Five Facts about the Michelin Star
With the new Michelin Guide coming out 29th September, thousands of chefs around the world are holding their breath as they wait to see which restaurants have gained or lost 1, 2, or 3 of the world’s most coveted stars.
How much do you know about the Michelin Star system? Whether a self-confessed foodie or just a fan of great flavours, you might be surprised by the history of this world-famous gastronomic rating system… Read on!
What is a Michelin Star?
A well-regarded, critical opinion of a quality dining experience. In 1926, the Michelin Guide introduced a ‘star’ system, whereby a star could be displayed next to a restaurant’s entry to signal high quality. In 1931, an upgrade to the more sophisticated maximum 3 star system emerged, which remains in place to this day.
FACT: You can’t give back a Michelin Star, although some celebrity chefs have claimed to. It’s a rating, rather than a physical award.
Who started the Michelin Guide, and why?
Ever wondered whether the Michelin Guide has anything to do with Michelin tyres? You aren’t the only one, and it’s a valid question. The Michelin Guide was, in fact, created in 1900 by brothers Andre and Edouard Michelin – the now-famous tyre manufacturers with the smiley white tyre man logo.
The guide was an early piece of marketing genius. It highlighted places to eat and sleep around France, with the aim of boosting car (and tyre) sales, as at the time, there were fewer than 3,000 cars in France! Handed out for free, it also contained useful info for car drivers, like maps, instructions for changing tyres and lists of petrol stations.
FACT: During WW1 and WW2, publication of the Michelin Guide was put on hold. But in 1945, the British Army requested re-prints of the 1939 guide to give soldiers, as it was the best available map and guide to France.
Is a Michelin Star awarded to a chef or a restaurant?
The Michelin Star (or Michelin Stars) are awarded to the restaurant, not the chef. However, the chef in charge of the kitchen generally gets the credit!
FACT: Marco Pierre White was the youngest chef ever to receive his 3rd star, aged 33. He has also trained other Michelin-starred chefs, including Gordon Ramsay.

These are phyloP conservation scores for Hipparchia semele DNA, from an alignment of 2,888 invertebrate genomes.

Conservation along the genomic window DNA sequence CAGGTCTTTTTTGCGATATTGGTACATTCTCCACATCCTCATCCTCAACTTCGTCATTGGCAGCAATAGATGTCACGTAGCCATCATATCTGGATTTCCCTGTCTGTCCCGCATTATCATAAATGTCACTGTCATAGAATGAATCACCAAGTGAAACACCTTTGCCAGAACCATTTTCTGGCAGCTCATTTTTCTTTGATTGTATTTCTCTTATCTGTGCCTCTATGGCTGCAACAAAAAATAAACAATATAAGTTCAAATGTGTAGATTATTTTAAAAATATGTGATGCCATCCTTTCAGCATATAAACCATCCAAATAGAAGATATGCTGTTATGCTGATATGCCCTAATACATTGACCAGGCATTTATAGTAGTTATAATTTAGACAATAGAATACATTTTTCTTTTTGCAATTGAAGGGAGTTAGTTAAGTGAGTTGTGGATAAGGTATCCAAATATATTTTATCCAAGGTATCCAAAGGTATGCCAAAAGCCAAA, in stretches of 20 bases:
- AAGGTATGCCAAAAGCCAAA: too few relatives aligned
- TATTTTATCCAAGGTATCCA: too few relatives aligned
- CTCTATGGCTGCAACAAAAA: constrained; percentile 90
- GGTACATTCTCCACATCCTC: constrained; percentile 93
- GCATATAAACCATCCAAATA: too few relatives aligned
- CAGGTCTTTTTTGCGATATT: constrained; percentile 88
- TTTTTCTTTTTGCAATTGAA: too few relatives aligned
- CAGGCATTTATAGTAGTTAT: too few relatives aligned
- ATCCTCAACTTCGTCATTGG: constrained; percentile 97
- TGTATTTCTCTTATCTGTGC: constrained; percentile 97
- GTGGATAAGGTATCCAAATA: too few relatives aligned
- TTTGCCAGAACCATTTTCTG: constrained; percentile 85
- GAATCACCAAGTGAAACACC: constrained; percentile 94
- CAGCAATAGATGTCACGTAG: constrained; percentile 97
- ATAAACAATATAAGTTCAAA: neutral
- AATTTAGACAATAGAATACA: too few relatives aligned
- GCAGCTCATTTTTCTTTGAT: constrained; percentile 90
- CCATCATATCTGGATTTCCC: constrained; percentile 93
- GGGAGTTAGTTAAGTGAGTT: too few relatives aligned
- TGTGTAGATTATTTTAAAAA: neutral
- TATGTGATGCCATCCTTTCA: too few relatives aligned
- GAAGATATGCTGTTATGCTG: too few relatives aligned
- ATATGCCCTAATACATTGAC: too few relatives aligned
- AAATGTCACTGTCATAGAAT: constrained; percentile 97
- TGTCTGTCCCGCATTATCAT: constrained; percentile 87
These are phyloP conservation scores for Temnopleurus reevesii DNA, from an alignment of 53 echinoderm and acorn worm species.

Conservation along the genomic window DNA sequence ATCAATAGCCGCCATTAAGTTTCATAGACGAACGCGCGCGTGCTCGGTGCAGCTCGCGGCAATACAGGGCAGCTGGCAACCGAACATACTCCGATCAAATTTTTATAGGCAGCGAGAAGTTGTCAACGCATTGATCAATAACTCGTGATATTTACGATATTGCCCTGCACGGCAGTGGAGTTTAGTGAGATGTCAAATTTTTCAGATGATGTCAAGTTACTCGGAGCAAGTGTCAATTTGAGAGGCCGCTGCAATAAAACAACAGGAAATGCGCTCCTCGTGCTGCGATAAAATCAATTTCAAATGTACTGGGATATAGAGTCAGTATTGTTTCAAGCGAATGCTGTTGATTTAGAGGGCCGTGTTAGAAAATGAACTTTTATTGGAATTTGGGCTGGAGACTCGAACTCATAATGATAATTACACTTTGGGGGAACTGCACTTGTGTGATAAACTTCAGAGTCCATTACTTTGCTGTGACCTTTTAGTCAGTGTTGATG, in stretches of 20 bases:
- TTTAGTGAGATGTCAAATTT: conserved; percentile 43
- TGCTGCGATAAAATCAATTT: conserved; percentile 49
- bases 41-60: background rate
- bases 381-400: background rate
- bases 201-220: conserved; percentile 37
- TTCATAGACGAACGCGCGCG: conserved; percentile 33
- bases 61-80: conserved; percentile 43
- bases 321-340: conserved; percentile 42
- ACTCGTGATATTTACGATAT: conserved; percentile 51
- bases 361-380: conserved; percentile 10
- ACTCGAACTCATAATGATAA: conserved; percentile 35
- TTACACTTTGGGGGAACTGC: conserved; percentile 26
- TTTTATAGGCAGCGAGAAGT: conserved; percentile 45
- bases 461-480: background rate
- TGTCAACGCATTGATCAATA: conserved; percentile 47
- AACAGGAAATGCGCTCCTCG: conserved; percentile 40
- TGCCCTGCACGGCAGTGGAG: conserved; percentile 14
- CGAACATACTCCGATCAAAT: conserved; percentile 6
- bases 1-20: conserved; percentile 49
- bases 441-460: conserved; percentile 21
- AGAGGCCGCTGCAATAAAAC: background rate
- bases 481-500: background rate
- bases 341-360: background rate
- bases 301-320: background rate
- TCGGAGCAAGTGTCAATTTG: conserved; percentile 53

How are Michelin Stars judged?
The rating system is very simple. There are three grades of restaurant:
Anonymous inspectors are sent in to eat, drink, and to decide which grade a restaurant should receive, if any. All meals are paid for by Michelin. No-one knows how many inspectors there are, but there are a lot of restaurants!
FACT: As in the Bradley Cooper film Burnt 2015, no-one knows who Michelin inspectors are or how to recognise them, but there are theories and rumours galore.
Does decor count when awarding a Michelin Star?
No-one is entirely sure. Japanese sushi restaurant Saito is basically a large white room with white benches, set in a multi-storey car park building and is also the proud owner of 3 stars, so probably not. The guide does give a hint as to luxuriousness, with its pictorial fork and spoon rating from 1 to 5.
FACT: A Hong Kong dim-sum eatery called Tim Ho Wan was the cheapest restaurant to be awarded a Michelin star in 2009, serving dishes at just over $1.
Does a Michelin Star really affect a restaurant’s popularity and success?
Yes. Michelin-starred restaurants become not just eateries, but destinations for everyone from food critics to celebrities to royalty. Many travel internationally to sample dishes at newly-awarded restaurants. Chefs can get famously disappointed and angry when stars aren’t awarded or are taken away, even closing down landmark restaurants.
FACT: Gordon Ramsay famously cried when his New York restaurant lost its 2nd star in 2013, but is also the owner of one of London’s only 3 Michelin-starred restaurants, Restaurant Gordon Ramsay… Cheer up Gordon!
We’ve dined at a Michelin Restaurant – have you? Why not taste the creations of celebrity chefs Marco Pierre White or Gordon Ramsay?